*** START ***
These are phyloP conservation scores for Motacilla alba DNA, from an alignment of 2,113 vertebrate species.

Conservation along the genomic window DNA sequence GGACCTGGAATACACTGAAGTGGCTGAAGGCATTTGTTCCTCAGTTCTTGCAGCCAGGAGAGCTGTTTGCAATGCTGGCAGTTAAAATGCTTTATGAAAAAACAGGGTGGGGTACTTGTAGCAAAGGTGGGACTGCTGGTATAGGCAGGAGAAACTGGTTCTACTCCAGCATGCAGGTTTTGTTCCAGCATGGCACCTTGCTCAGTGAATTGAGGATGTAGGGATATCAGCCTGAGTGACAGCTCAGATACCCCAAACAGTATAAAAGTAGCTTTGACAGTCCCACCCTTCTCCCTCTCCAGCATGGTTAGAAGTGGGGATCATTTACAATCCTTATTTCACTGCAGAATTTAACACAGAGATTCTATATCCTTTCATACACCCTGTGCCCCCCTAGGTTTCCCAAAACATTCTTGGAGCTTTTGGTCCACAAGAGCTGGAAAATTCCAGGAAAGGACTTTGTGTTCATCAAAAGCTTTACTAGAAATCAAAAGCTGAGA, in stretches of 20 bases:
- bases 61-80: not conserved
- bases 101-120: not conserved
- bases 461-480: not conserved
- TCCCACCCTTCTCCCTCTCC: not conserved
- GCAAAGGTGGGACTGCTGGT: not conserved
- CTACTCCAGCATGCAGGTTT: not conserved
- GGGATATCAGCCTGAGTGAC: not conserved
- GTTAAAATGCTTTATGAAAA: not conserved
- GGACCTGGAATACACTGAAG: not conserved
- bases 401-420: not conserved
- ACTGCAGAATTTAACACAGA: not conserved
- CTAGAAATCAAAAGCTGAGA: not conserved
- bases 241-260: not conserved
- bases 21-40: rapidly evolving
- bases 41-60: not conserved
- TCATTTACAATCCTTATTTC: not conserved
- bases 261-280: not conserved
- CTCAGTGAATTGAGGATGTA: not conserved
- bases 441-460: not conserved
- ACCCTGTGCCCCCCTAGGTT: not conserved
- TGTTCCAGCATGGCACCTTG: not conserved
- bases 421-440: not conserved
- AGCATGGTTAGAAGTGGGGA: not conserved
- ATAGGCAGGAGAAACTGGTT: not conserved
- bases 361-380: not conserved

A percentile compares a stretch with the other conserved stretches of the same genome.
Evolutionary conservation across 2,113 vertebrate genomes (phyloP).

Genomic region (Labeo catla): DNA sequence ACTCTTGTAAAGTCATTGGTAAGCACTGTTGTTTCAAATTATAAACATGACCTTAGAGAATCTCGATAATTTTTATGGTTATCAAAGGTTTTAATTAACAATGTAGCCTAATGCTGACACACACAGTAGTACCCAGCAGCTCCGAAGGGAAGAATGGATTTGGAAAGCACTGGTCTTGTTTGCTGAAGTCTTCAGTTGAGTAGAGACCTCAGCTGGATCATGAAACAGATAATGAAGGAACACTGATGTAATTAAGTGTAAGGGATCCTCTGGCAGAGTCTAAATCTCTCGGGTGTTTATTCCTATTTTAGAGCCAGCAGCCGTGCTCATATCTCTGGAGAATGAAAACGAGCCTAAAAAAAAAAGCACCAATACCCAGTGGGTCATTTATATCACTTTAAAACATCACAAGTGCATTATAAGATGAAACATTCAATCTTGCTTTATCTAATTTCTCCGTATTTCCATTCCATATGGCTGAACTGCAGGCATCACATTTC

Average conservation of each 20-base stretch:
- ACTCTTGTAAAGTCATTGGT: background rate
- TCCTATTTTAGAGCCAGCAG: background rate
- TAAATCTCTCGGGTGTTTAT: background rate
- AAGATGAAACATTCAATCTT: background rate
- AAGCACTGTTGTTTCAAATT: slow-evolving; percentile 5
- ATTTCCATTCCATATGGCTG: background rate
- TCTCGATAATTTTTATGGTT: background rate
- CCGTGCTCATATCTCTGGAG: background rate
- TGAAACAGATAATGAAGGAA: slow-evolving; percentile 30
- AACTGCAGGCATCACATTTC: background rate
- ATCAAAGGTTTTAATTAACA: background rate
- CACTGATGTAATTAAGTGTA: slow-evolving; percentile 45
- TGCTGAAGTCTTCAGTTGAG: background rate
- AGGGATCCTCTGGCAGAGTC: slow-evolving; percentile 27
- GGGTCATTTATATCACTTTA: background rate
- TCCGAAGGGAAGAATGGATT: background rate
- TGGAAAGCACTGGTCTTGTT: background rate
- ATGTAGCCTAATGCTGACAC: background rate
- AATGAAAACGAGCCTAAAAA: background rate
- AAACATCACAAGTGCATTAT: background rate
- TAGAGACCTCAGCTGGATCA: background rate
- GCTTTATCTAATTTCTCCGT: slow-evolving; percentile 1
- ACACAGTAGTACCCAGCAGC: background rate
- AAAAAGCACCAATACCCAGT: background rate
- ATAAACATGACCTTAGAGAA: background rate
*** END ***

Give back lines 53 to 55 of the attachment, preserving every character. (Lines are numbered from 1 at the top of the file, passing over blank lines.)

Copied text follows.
- GCTTTATCTAATTTCTCCGT: slow-evolving; percentile 1
- ACACAGTAGTACCCAGCAGC: background rate
- AAAAAGCACCAATACCCAGT: background rate